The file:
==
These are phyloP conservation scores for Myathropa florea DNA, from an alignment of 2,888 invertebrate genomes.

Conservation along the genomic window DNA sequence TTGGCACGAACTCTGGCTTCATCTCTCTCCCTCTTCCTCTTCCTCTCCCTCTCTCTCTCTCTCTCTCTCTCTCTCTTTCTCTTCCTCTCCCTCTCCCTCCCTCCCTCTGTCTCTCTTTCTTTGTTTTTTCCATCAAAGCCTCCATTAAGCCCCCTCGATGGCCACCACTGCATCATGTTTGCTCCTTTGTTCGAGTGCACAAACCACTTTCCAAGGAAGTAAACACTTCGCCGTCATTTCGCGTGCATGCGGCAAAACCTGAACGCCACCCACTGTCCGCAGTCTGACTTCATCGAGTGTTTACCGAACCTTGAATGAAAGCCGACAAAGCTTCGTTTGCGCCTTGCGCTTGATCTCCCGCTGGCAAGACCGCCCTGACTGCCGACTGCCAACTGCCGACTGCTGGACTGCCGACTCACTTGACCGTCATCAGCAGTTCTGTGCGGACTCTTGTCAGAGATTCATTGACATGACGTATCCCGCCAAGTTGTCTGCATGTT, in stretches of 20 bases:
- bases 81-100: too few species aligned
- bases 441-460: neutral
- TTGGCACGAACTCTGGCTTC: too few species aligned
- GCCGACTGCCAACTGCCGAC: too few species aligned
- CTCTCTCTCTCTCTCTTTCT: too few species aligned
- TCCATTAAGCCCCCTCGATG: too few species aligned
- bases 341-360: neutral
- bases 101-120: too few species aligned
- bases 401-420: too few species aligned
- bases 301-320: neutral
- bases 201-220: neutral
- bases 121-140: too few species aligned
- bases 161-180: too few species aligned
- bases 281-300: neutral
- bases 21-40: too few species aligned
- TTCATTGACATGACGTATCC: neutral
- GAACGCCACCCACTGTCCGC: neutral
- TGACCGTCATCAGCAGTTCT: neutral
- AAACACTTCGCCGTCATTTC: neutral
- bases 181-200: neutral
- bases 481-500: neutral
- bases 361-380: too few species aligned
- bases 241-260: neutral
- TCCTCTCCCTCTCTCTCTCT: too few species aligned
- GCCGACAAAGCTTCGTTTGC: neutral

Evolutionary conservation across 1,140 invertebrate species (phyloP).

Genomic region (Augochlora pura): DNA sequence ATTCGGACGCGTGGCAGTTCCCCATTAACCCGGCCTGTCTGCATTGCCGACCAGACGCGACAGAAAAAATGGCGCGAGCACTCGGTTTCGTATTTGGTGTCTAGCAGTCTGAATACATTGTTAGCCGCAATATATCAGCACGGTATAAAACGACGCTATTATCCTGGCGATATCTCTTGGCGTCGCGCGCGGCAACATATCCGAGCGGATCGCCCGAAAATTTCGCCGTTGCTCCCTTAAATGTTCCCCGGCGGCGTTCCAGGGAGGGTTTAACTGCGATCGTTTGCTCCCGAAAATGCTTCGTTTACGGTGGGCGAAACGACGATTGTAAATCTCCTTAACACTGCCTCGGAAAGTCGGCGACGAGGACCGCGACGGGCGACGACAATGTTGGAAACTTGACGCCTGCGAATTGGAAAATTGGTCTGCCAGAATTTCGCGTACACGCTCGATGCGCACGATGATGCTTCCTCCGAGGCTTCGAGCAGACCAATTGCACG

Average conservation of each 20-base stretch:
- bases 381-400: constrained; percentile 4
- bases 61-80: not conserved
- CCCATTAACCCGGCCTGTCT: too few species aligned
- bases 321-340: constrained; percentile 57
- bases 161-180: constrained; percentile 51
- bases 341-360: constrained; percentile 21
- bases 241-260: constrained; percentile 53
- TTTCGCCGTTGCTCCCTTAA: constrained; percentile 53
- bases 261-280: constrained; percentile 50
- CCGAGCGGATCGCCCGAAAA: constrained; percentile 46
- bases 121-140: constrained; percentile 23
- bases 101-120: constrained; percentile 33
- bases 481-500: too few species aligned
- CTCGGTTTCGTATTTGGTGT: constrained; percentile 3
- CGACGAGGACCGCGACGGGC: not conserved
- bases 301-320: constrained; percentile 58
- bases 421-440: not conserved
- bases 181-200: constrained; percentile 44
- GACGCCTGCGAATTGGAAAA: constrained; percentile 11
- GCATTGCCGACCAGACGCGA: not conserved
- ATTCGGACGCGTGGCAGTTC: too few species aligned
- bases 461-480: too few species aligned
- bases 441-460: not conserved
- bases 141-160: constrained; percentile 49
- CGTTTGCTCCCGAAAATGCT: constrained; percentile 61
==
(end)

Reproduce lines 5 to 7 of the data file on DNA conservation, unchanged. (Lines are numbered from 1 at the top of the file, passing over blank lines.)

- TTGGCACGAACTCTGGCTTC: too few species aligned
- GCCGACTGCCAACTGCCGAC: too few species aligned
- CTCTCTCTCTCTCTCTTTCT: too few species aligned